Computo (latin for *calculate, compute, reckon*) is a new journal launched by the French statistical society (SFDS) to promote *reproducible* research in statistics and machine learning by publishing papers with reproducible contributions. Towards this goal, Computo goes beyond classical static publications by including technical advances in literate programming and scientific reporting. The reproducibility of numerical results is a necessary condition for publication in Computo. In particular, submissions must include all necessary data (e.g. via zenodo repositories) and code. For contributions featuring the implementation of methods/algorithms, the quality of the provided code is assessed during the review process. Meaning accepting contributions in the form of notebooks (e.g. Rmarkdown, or Jupyter). This is a 100% free and open-access journal, thanks to the sponsoring of the SFDS. Once a manuscript is accepted, its reviews will be made available on the Computo website. Reviewers can choose to remain anonymous or not. (Towards an even broader reach, we are now considering a partnership with the PCI, following an earlier attempt I did not pursue till its completion…) Computo’s logo has been designed by Loïc Schwaller. And represents the letters of Computo in bytes. Submissions are now open!

## Archive for non-reproducible research

## COMPUTO, the journal for reproducible statistical research

Posted in Books, Statistics, University life with tags academic journals, Computo, logo, non-reproducible research, notebook, open and free access, PCI Comput Stats, reproducibility, Rmarkdown, SFDS, Société française de Statistique on February 15, 2022 by xi'an## Bayes, reproducibility, and the quest for truth

Posted in Books, Kids, Statistics, University life with tags accuracy, all models are wrong, Bayes(Pharma), expertise, frequentist coverage, L'Aquila, legal statistics, magnitude, non-reproducible research, Richter scale on September 2, 2016 by xi'an

“Avoid opinion priors, you could be held legally or otherwise responsible.”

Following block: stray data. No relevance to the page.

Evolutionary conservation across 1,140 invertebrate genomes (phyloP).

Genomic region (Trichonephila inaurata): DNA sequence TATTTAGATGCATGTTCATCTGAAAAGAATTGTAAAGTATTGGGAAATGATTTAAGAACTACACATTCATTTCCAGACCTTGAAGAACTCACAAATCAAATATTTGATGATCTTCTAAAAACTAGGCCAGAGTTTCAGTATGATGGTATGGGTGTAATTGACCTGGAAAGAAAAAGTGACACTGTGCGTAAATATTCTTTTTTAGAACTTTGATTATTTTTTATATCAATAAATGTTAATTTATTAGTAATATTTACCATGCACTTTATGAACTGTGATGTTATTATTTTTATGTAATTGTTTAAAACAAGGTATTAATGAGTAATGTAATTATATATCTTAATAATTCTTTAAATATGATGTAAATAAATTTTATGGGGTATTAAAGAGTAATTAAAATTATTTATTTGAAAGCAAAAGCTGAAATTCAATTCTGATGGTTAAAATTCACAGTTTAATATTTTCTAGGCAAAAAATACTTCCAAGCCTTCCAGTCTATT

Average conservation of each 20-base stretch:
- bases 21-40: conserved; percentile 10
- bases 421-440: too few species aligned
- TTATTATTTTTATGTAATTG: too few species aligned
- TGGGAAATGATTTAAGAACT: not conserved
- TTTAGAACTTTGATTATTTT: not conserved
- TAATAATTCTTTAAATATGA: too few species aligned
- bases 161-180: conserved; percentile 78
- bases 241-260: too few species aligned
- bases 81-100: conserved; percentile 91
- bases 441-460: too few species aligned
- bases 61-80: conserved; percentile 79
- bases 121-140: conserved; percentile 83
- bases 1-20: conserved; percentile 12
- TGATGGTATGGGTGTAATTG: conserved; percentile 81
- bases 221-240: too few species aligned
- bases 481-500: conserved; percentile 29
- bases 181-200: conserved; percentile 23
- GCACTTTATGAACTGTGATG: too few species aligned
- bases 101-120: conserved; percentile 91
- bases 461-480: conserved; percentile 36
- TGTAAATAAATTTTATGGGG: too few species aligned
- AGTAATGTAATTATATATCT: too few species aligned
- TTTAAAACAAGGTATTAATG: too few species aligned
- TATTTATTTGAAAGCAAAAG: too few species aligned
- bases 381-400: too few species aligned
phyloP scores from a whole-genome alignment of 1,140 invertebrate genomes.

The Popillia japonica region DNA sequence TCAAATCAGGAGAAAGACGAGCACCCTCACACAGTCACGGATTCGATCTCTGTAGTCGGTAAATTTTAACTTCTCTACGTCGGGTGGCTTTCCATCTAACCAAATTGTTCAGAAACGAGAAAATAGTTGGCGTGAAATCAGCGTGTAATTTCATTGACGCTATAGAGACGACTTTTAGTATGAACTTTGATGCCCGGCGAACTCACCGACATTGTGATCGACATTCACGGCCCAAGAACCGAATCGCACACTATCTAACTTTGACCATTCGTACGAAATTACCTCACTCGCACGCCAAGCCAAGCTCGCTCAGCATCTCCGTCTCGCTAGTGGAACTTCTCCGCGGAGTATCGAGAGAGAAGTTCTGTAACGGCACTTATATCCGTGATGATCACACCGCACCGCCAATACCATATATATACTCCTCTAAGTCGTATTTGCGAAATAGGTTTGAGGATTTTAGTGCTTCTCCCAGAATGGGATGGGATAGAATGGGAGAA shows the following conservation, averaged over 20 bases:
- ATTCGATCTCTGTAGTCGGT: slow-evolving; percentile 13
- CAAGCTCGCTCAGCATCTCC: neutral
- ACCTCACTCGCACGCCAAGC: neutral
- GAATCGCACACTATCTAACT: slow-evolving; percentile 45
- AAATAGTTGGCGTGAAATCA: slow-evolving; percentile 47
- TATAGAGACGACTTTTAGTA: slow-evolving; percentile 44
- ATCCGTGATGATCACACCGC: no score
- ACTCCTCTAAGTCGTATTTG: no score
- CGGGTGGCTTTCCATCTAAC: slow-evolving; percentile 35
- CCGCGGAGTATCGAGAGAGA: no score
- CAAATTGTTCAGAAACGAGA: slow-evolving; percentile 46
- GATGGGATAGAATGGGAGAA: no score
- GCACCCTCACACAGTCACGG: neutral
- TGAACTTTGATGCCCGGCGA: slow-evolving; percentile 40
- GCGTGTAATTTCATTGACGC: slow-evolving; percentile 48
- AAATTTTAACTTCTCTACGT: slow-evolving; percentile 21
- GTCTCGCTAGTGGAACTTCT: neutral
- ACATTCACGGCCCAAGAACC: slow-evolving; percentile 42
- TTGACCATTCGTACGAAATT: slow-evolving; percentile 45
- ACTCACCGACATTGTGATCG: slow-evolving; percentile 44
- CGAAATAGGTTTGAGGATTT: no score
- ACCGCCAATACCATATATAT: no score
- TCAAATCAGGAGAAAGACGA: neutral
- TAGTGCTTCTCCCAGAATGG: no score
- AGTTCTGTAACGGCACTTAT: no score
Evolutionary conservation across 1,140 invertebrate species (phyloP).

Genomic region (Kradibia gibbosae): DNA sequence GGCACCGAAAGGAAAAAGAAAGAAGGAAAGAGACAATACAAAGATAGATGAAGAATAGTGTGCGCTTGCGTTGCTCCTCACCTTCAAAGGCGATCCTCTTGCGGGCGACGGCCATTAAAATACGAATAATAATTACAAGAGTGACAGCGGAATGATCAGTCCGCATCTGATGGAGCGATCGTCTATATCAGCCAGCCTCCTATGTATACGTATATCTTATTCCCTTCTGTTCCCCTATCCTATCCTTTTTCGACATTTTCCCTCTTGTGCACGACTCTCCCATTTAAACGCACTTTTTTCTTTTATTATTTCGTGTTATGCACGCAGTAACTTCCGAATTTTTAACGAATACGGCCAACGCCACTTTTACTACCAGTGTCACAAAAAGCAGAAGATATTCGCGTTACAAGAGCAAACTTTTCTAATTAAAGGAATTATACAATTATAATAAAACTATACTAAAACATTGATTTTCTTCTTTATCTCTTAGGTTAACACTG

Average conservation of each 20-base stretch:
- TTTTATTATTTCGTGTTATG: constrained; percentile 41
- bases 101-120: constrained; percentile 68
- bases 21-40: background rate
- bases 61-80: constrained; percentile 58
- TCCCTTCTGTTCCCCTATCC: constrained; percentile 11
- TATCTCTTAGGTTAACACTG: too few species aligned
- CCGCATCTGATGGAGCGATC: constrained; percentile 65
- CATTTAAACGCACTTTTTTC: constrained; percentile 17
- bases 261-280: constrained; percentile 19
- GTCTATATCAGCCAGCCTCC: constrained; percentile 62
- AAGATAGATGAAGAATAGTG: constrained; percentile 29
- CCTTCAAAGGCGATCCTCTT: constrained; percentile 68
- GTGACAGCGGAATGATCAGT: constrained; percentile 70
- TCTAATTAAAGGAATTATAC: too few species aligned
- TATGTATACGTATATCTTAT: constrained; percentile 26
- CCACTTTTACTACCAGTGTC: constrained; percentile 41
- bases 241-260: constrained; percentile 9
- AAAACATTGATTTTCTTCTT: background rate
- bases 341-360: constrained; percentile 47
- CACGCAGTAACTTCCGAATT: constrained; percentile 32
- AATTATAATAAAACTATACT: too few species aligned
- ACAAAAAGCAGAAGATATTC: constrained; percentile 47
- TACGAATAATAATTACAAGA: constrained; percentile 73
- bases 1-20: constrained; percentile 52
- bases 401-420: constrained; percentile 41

**D**on Fraser, Mylène Bedard, Augustine Wong, Wei Lin, and Ailana Fraser wrote a paper to appear in Statistical Science, with the above title. This paper is a continuation of Don’s assessment of Bayes procedures in earlier Statistical Science [which I discussed] and Science 2013 papers, which I would qualify with all due respect of a demolition enterprise [of the Bayesian approach to statistics]… The argument therein is similar in that “reproducibility” is to be understood therein as providing frequentist confidence assessment. The authors also use “accuracy” in this sense. (As far as I know, there is no definition of *reproducibility* to be found in the paper.) Some priors are *matching* priors, in the (restricted) sense that they give second-order accurate frequentist coverage. Most are not matching and none is third-order accurate, a level that may be attained by alternative approaches. As far as the abstract goes, this seems to be the crux of the paper. Which is fine, but does not qualify in my opinion as a criticism of the Bayesian paradigm, given that (a) it makes no claim at frequentist coverage and (b) I see no reason in proper coverage being connected with “truth” or “accuracy”. It truly makes no sense to me to attempt either to put a frequentist hat on posterior distributions or to check whether or not the posterior is “valid”, “true” or “actual”. I similarly consider that Efron‘s “genuine priors” do not belong to the Bayesian paradigm but are on the opposite anti-Bayesian in that they suggest all priors should stem from frequency modelling, to borrow the terms from the current paper. (This is also the position of the authors, who consider they have “no Bayes content”.)